In case you haven’t heard, user experience is the new ranking factor to keep your eyes on.
Although we don’t actually know how much importance search engines attach to UX, what we do know for certain is that users find it incredibly valuable (see what I did there?) – and if it’s good for the user, it’s also good for your SEO.
With that said, let’s explore five ways you can improve your website’s UX and help it make it to the top.
Take care of all things technical
While users won’t be able to see how much time and effort you have devoted to making sure your website loads fast and is optimized well, they will certainly notice when it’s not.
Here is what you should focus on:
- Page loading speeds – If your website takes too long to load, your potential visitors may just give up and leave. By making sure you are hosted on a decent server and that you have taken care of all of the minute technical backend optimization details, you should be able to shave valuable seconds off your loading times.
- Mobile optimization – Since mobile has overtaken desktop as the most commonly used device to access the internet, making sure your pages are easy to use on mobile has become a must. Think in terms of images, text size, loading speeds, and ease of access.
- Website security – Even if you don’t demand any personal information from your users, you want to ensure your website is perfectly secure. Start with an SSL certificate, and depending on the data you store, upgrade your security even further.
Be clever with the white space
Negative space is one of the most important features of modern web design. It helps declutter webpages, it makes them easier on the eyes and easier to navigate, and it can draw attention to the parts of the page you want to promote.
Don’t think of it as empty space. Think of it as space that enhances both your copy and all the other design elements you feature.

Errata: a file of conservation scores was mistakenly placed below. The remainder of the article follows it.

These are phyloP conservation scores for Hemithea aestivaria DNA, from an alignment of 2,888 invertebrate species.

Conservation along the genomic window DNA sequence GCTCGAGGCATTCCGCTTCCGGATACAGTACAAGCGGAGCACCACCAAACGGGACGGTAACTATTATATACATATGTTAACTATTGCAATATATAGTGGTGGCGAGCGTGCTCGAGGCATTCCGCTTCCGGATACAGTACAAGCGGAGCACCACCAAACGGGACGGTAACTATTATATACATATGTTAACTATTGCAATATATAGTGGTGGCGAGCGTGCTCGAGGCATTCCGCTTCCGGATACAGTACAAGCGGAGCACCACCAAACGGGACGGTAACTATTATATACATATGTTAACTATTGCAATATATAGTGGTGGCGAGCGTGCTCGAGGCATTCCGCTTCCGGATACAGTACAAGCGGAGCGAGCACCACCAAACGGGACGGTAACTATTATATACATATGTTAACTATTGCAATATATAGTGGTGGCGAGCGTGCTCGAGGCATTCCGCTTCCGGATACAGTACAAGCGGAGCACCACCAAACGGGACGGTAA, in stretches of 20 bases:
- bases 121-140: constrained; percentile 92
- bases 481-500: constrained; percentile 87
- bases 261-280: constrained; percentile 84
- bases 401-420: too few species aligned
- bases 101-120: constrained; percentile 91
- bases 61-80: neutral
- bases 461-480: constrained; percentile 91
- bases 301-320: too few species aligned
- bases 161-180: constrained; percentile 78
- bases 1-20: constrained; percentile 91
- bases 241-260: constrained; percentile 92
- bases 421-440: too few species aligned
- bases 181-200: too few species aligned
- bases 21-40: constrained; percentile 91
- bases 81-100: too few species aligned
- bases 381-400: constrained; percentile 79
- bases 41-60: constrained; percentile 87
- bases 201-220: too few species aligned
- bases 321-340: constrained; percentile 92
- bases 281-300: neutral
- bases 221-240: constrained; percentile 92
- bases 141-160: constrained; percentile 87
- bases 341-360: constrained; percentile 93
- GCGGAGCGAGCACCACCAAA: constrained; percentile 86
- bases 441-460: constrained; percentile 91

Take a look at the website of Electric Wheelchairs USA – their homepage has plenty of white space, but it does not seem empty or boring at any time. This is the kind of design you should be aiming for: easy to digest and cleverly organized.
Write a good CTA
CTAs are there to help inspire action. You may feel that the only purpose they serve is yours, but that is very far from the truth.
A good CTA should help a user do something they already wanted to do: sign up for a newsletter, purchase a product, sign up for a service, get in touch with you. It’s not there as a tool for badgering someone – it’s a gentle nudge.
Having said that, you still want to make sure the CTA is a not-so-subtle nudge, and that users will be able to spot it easily as well as understand what it does.
Here is an example from a neat website, This Is Why I’m Broke, which features very prominent CTAs next to each of the products they mention in their posts. Their color makes them pop, they are large enough to be easily noticed, and they are very clear about what they are doing and where they are taking a visitor.
Make it easy to contact you
Some of your users will have questions – maybe they are not sure how a product works, maybe they have questions about pricing, maybe they are confused about the ordering process.
If they need to call or email you and then wait for an answer for a fair while, it may deter them from converting, or their interest may drop if you take too long to get back to them.
This issue can easily be circumvented by the use of a clever chatbot. It doesn’t have to be intrusive – this one used by Gourmesso is very neat and unobtrusive. You can have one that is smart enough to answer some questions on its own, or at least point the asker in the right direction. Or you can have one that pushes all questions to a live service rep who can take over from there.
Format your posts well
The reality is that most internet users aren’t readers – they are skimmers and scanners.
They don’t like to (or want to) read an entire blog post. They just want to be able to gather the most important information at a glance, and then if they like what they see, read the whole thing.
This is where the importance of formatting for user experience comes in: you need to make your posts skimmable.
This means that you should:
- Number your headings and use different heading tags
- Use bullets and number lists to highlight your points
- Use italics and bold to make certain facts stand out
- Use images and videos to break up your content
- Use internal and external links to provide more information where needed
Of course, how you format your post will depend on its subject, but here is a nice example of a well-formatted blog post from 9 Cloud – it is easy to skim through and only stop at the points that interest a reader the most. It is just the right length and provides all of its most important information at a glance.
To sum it all up
While there is more to UX than what we have outlined here, we hope these tips will get you started in the right direction. Remember to always think about your users – consider what they might want to see and how they might want to see it when designing a page or when publishing a blog post.
The better experience you provide, the more likely people are to want to come back. So investing a bit of time, energy, and resources in getting it right can pay off significantly in the long run.